CFO.com had a recent article, which polled some of our nation’s most distinguished economists. They asked each one what letter or shape best reflects the outlook for economic recovery, from the”V” shape that described the fast recovery from the 1973–74 recession through to the dreaded “W” — twin recessions or “double dip” that keep the economy on the ropes for years.
Guess what? 8 different economists gave 8 very different answers. My favorite response was from James Lothan, Finance Professor at Fordham University:
“When I talk to other economists, we can all come up with plausible scenarios that essentially cover the ballpark, with more letters describing the shape of the recovery than are in the alphabet. None of us, however, is willing to attach a whole lot of probability to any of them … There is just too much uncertainty, most of it regarding government policy.”
So what should we do if even the smartest economists can’t predict the future?
As the mantra goes, plan for the worst and hope for the best. In fact, you should really plan for the worst, plan for the best and plan for somewhere in between. You need to set out a range of scenarios from best case through to worst case and start working on an action plan for each possible outcome. That goes for more than just budget and capital planning. It applies to every aspect of your business.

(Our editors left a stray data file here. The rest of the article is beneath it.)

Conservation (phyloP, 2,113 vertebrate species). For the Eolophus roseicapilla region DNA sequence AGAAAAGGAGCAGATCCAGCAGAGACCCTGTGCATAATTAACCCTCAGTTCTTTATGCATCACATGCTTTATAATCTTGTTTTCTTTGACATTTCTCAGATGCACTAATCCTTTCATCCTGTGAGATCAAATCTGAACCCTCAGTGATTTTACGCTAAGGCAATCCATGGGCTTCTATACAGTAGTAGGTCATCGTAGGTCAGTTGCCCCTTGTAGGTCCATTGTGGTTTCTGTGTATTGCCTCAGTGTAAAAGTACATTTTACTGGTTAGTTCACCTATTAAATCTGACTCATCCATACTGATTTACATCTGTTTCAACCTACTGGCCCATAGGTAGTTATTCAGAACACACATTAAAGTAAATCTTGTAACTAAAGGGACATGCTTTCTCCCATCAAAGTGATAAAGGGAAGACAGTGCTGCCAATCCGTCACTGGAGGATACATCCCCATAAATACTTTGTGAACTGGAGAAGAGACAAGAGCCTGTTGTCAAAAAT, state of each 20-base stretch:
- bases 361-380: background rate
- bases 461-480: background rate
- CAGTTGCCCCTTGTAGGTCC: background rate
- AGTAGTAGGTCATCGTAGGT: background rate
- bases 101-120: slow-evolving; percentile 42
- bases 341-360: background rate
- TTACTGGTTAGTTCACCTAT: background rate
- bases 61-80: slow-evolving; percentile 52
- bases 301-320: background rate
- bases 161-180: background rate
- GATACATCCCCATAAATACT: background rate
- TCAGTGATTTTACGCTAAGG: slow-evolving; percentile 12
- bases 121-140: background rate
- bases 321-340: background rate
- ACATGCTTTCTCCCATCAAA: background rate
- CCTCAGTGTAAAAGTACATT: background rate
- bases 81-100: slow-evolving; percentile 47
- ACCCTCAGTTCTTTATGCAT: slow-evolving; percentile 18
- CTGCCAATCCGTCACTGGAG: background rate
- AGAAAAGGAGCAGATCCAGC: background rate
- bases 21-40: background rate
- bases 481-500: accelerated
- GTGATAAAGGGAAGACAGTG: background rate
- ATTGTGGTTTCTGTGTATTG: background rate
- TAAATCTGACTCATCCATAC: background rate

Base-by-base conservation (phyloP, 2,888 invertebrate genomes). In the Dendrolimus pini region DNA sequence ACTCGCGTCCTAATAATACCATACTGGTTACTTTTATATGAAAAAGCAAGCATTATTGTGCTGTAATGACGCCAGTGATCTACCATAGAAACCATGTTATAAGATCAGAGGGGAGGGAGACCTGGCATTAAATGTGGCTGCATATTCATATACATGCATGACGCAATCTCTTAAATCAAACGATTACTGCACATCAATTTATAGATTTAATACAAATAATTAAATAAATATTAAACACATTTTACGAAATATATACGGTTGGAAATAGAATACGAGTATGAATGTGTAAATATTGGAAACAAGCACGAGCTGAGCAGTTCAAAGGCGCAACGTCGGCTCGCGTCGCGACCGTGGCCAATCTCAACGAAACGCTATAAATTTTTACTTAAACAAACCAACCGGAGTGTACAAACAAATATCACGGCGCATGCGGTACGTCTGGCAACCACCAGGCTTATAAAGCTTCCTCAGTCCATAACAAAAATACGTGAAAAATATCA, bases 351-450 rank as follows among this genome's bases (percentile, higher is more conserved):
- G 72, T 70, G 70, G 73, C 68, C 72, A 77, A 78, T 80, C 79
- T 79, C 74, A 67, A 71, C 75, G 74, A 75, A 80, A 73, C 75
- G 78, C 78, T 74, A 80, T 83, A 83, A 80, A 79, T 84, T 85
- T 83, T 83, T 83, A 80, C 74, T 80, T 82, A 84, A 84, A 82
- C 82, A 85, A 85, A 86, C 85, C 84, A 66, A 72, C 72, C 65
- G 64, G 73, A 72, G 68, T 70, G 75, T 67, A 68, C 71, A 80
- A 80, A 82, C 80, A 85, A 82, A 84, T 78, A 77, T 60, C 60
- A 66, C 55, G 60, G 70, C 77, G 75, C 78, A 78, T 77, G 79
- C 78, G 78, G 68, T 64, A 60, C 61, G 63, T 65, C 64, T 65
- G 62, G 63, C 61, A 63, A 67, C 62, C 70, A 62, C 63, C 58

What if the economy and sales pick up faster than expected? Are you ready to exploit the growth opportunity and what’s your action plan if that happens? What if we have a double-dip and sales pick-up then start declining again?
Let’s make a pact today to do a better job of writing down, or at the very least thinking through plan A, plan B right through to plan Z.
It will help us not only more effectively and promptly respond to change, but also get us geared up for action, rather than panic when the time comes.